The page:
Panasonic has used the spotlight of IFA to reveal its latest pro-focused 4K camcorder. The HC-X1 is a handheld device targeted at professional videographers, and one which could mean they don't have to keep reaching for a wide conversion lens. That's because it features a 24-mm 20x zoom lens which is said to be the industry's widest.
The Leica Dicomar 4K lens is the undeniable headline attraction of the HC-X1. While the wide angle 24-mm end of the zoom may be the attention grabber, it's no slouch at the telephoto end either, and will zoom in to give a 480-mm equivalent view. This wide range should mean most users don't need the usual wide conversion lens.
UPGRADE TO NEW ATLAS PLUS
More than 1,200 New Atlas Plus subscribers directly support our journalism, and get access to our premium ad-free site and email newsletter. Join them for just US$19 a year.UPGRADE
The HC-X1 also offers a 4-Drive Lens System, which manages its four lens groups simultaneously and independently to optimize image quality and zoom power, while keeping the size relatively small. Built-in optical image stabilization detects and corrects five axes, including the roll rotation, and is said to be better at stabilizing the handheld low- and high-angle shots pros often find themselves shooting at.
Behind that lens there's a 1-inch-type MOS sensor, which can record 4K (4096 x 2160) footage at 24 fps (frames per second), UHD (3840 x 2160) footage at 60/50 fps, or Full HD (1920 x 1080) at 60/50 fps. Dual codec recording is also possible, and HD footage at 120/100 fps can be used for creating a slow-motion effect. International shooters will be pleased with the ability to set the frequency at 59.94 Hz, 50.00 Hz or 24.00 Hz, and record in MOV (QuickTime), MP4 and AVCHD file formats.
The focusing skills of the HC-X1 should be up there thanks to a Micro Drive Focus Unit. This not only enables accurate autofocusing, but also the ability to adjust the speed and tracking sensitivity. There are also a number of focus assist functions to support quick and accurate manual focusing, which pros will often use.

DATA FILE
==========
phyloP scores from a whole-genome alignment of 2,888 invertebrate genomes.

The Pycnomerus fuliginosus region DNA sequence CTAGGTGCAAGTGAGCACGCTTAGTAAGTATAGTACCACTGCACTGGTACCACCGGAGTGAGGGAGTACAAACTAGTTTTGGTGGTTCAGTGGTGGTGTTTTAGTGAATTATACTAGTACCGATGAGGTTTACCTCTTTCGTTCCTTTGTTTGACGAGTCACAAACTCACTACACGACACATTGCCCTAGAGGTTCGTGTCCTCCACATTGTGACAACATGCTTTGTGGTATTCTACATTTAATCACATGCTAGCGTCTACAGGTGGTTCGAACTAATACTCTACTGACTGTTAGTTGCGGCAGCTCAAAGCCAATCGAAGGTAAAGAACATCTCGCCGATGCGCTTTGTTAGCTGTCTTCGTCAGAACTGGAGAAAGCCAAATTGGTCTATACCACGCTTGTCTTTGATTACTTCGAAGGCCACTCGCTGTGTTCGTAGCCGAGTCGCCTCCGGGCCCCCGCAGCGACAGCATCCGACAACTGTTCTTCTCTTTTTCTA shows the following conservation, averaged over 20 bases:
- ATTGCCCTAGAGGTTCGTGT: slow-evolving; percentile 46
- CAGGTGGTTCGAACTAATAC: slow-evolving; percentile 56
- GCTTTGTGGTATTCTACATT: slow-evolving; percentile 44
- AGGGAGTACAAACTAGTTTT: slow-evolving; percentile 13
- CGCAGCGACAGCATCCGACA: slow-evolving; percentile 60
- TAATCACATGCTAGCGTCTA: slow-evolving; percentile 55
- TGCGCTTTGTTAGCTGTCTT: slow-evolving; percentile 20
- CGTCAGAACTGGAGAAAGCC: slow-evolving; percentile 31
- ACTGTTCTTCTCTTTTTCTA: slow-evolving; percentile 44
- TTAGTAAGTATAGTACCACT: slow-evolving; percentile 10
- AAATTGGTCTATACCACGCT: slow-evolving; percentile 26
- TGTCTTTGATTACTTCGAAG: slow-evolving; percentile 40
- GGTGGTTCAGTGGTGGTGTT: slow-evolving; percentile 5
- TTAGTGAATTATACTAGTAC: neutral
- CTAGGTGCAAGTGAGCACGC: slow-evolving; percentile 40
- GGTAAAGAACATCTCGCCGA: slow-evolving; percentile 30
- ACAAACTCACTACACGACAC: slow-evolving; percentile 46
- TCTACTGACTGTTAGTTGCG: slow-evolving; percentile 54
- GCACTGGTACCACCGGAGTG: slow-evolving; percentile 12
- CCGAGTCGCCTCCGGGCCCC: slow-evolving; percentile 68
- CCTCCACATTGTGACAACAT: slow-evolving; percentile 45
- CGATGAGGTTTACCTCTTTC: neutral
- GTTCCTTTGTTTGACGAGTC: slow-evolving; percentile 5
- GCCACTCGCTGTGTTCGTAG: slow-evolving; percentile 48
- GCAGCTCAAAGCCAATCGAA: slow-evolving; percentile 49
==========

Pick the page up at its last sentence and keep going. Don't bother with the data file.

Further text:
Design and interface wise, the HC-X1 has very much been designed with professional videographers in mind. For example, the lens barrel features rings for zoom, focus and iris operations, and there are no less than 13 user buttons which can be programmed for quick access to commonly used functions.
There's a 3.5-inch type monitor built into the handle section of the camcorder, which can be pulled out and then rotated up to 270 degrees in the vertical direction for high-angle, low-angle and even selfie shooting. A high-resolution 1,769,000-dot OLED electronic viewfinder is also on hand, and is said to offer superb color reproduction.
The Panasonic HC-X1 shoots to two SD cards (either continuously or simultaneously) and has the sort of broadcast-grade camera image adjustment functions you would expect for this type of device. Audio should be just as good as video thanks to two channels of XLR audio input and high quality recording with a 16-bit linear PCM system (MOV/MP4), or a Dolby Digital system (AVCHD).
There's no word yet on price, but in the meantime you can check out a promo video for the Panasonic HC-X1 below.
Product page: Panasonic HC-X1